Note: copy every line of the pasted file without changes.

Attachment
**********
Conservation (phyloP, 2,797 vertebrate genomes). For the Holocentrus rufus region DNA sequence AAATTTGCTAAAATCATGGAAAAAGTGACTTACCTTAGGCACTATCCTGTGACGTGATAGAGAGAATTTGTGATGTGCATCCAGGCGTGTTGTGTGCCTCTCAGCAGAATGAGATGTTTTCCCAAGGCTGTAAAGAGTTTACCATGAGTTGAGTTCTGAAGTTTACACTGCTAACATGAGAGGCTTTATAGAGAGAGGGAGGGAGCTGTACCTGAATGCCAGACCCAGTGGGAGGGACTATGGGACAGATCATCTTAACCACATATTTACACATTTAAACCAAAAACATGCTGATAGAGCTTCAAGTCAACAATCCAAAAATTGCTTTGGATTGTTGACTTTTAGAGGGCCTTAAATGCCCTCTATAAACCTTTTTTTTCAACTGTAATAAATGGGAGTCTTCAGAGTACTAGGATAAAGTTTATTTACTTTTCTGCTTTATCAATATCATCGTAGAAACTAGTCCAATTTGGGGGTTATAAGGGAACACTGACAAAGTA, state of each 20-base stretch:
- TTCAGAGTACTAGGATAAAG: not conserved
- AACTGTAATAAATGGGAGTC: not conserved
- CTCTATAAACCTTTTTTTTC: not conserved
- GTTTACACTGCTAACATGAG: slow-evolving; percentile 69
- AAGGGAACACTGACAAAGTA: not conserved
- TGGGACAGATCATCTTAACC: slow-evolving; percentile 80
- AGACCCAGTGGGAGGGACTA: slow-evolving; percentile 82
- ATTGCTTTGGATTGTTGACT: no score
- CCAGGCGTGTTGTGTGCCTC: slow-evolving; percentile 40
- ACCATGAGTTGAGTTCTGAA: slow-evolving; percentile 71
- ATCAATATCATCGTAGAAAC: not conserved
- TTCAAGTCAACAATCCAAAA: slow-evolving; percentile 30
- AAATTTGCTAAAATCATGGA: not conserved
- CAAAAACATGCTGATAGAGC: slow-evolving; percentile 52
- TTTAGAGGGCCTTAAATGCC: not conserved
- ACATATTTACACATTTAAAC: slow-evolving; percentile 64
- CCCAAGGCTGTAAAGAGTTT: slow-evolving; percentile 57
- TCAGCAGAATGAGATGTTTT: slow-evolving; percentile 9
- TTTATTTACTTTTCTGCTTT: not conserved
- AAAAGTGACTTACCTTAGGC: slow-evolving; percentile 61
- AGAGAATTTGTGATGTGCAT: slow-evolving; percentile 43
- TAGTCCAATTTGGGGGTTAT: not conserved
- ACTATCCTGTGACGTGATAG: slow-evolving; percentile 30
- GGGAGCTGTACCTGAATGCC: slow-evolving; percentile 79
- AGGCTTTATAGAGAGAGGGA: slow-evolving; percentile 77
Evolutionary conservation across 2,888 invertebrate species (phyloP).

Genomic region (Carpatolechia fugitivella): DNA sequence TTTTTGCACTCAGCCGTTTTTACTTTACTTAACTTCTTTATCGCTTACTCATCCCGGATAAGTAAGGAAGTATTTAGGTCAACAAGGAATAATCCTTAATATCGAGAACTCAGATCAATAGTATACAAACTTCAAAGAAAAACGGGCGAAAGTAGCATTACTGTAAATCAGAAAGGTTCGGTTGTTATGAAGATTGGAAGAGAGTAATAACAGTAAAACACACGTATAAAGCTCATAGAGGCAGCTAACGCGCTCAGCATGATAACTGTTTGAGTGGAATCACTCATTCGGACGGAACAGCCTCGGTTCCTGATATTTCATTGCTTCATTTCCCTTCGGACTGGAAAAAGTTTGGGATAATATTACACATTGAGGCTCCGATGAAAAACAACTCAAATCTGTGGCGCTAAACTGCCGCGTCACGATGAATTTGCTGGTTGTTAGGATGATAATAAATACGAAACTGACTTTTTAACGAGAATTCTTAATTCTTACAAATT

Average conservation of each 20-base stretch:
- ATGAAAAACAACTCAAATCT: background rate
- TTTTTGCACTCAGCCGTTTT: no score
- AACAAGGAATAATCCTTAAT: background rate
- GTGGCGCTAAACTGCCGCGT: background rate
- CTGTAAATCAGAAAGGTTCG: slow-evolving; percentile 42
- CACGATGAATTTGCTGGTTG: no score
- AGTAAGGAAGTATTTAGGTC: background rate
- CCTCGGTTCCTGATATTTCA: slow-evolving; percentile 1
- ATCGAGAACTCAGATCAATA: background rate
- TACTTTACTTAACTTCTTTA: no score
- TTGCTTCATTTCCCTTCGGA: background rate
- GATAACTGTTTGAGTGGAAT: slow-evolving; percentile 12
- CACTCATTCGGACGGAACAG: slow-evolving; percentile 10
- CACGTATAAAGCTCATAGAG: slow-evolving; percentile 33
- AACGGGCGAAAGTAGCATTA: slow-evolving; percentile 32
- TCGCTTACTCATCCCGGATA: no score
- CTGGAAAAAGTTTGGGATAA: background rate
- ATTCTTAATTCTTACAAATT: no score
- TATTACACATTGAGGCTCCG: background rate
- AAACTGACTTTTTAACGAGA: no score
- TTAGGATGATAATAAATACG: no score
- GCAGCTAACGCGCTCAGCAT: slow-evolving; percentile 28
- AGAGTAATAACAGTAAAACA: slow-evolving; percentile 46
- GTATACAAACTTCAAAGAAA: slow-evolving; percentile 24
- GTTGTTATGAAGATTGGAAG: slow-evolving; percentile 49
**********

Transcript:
Conservation (phyloP, 2,797 vertebrate genomes). For the Holocentrus rufus region DNA sequence AAATTTGCTAAAATCATGGAAAAAGTGACTTACCTTAGGCACTATCCTGTGACGTGATAGAGAGAATTTGTGATGTGCATCCAGGCGTGTTGTGTGCCTCTCAGCAGAATGAGATGTTTTCCCAAGGCTGTAAAGAGTTTACCATGAGTTGAGTTCTGAAGTTTACACTGCTAACATGAGAGGCTTTATAGAGAGAGGGAGGGAGCTGTACCTGAATGCCAGACCCAGTGGGAGGGACTATGGGACAGATCATCTTAACCACATATTTACACATTTAAACCAAAAACATGCTGATAGAGCTTCAAGTCAACAATCCAAAAATTGCTTTGGATTGTTGACTTTTAGAGGGCCTTAAATGCCCTCTATAAACCTTTTTTTTCAACTGTAATAAATGGGAGTCTTCAGAGTACTAGGATAAAGTTTATTTACTTTTCTGCTTTATCAATATCATCGTAGAAACTAGTCCAATTTGGGGGTTATAAGGGAACACTGACAAAGTA, state of each 20-base stretch:
- TTCAGAGTACTAGGATAAAG: not conserved
- AACTGTAATAAATGGGAGTC: not conserved
- CTCTATAAACCTTTTTTTTC: not conserved
- GTTTACACTGCTAACATGAG: slow-evolving; percentile 69
- AAGGGAACACTGACAAAGTA: not conserved
- TGGGACAGATCATCTTAACC: slow-evolving; percentile 80
- AGACCCAGTGGGAGGGACTA: slow-evolving; percentile 82
- ATTGCTTTGGATTGTTGACT: no score
- CCAGGCGTGTTGTGTGCCTC: slow-evolving; percentile 40
- ACCATGAGTTGAGTTCTGAA: slow-evolving; percentile 71
- ATCAATATCATCGTAGAAAC: not conserved
- TTCAAGTCAACAATCCAAAA: slow-evolving; percentile 30
- AAATTTGCTAAAATCATGGA: not conserved
- CAAAAACATGCTGATAGAGC: slow-evolving; percentile 52
- TTTAGAGGGCCTTAAATGCC: not conserved
- ACATATTTACACATTTAAAC: slow-evolving; percentile 64
- CCCAAGGCTGTAAAGAGTTT: slow-evolving; percentile 57
- TCAGCAGAATGAGATGTTTT: slow-evolving; percentile 9
- TTTATTTACTTTTCTGCTTT: not conserved
- AAAAGTGACTTACCTTAGGC: slow-evolving; percentile 61
- AGAGAATTTGTGATGTGCAT: slow-evolving; percentile 43
- TAGTCCAATTTGGGGGTTAT: not conserved
- ACTATCCTGTGACGTGATAG: slow-evolving; percentile 30
- GGGAGCTGTACCTGAATGCC: slow-evolving; percentile 79
- AGGCTTTATAGAGAGAGGGA: slow-evolving; percentile 77
Evolutionary conservation across 2,888 invertebrate species (phyloP).

Genomic region (Carpatolechia fugitivella): DNA sequence TTTTTGCACTCAGCCGTTTTTACTTTACTTAACTTCTTTATCGCTTACTCATCCCGGATAAGTAAGGAAGTATTTAGGTCAACAAGGAATAATCCTTAATATCGAGAACTCAGATCAATAGTATACAAACTTCAAAGAAAAACGGGCGAAAGTAGCATTACTGTAAATCAGAAAGGTTCGGTTGTTATGAAGATTGGAAGAGAGTAATAACAGTAAAACACACGTATAAAGCTCATAGAGGCAGCTAACGCGCTCAGCATGATAACTGTTTGAGTGGAATCACTCATTCGGACGGAACAGCCTCGGTTCCTGATATTTCATTGCTTCATTTCCCTTCGGACTGGAAAAAGTTTGGGATAATATTACACATTGAGGCTCCGATGAAAAACAACTCAAATCTGTGGCGCTAAACTGCCGCGTCACGATGAATTTGCTGGTTGTTAGGATGATAATAAATACGAAACTGACTTTTTAACGAGAATTCTTAATTCTTACAAATT

Average conservation of each 20-base stretch:
- ATGAAAAACAACTCAAATCT: background rate
- TTTTTGCACTCAGCCGTTTT: no score
- AACAAGGAATAATCCTTAAT: background rate
- GTGGCGCTAAACTGCCGCGT: background rate
- CTGTAAATCAGAAAGGTTCG: slow-evolving; percentile 42
- CACGATGAATTTGCTGGTTG: no score
- AGTAAGGAAGTATTTAGGTC: background rate
- CCTCGGTTCCTGATATTTCA: slow-evolving; percentile 1
- ATCGAGAACTCAGATCAATA: background rate
- TACTTTACTTAACTTCTTTA: no score
- TTGCTTCATTTCCCTTCGGA: background rate
- GATAACTGTTTGAGTGGAAT: slow-evolving; percentile 12
- CACTCATTCGGACGGAACAG: slow-evolving; percentile 10
- CACGTATAAAGCTCATAGAG: slow-evolving; percentile 33
- AACGGGCGAAAGTAGCATTA: slow-evolving; percentile 32
- TCGCTTACTCATCCCGGATA: no score
- CTGGAAAAAGTTTGGGATAA: background rate
- ATTCTTAATTCTTACAAATT: no score
- TATTACACATTGAGGCTCCG: background rate
- AAACTGACTTTTTAACGAGA: no score
- TTAGGATGATAATAAATACG: no score
- GCAGCTAACGCGCTCAGCAT: slow-evolving; percentile 28
- AGAGTAATAACAGTAAAACA: slow-evolving; percentile 46
- GTATACAAACTTCAAAGAAA: slow-evolving; percentile 24
- GTTGTTATGAAGATTGGAAG: slow-evolving; percentile 49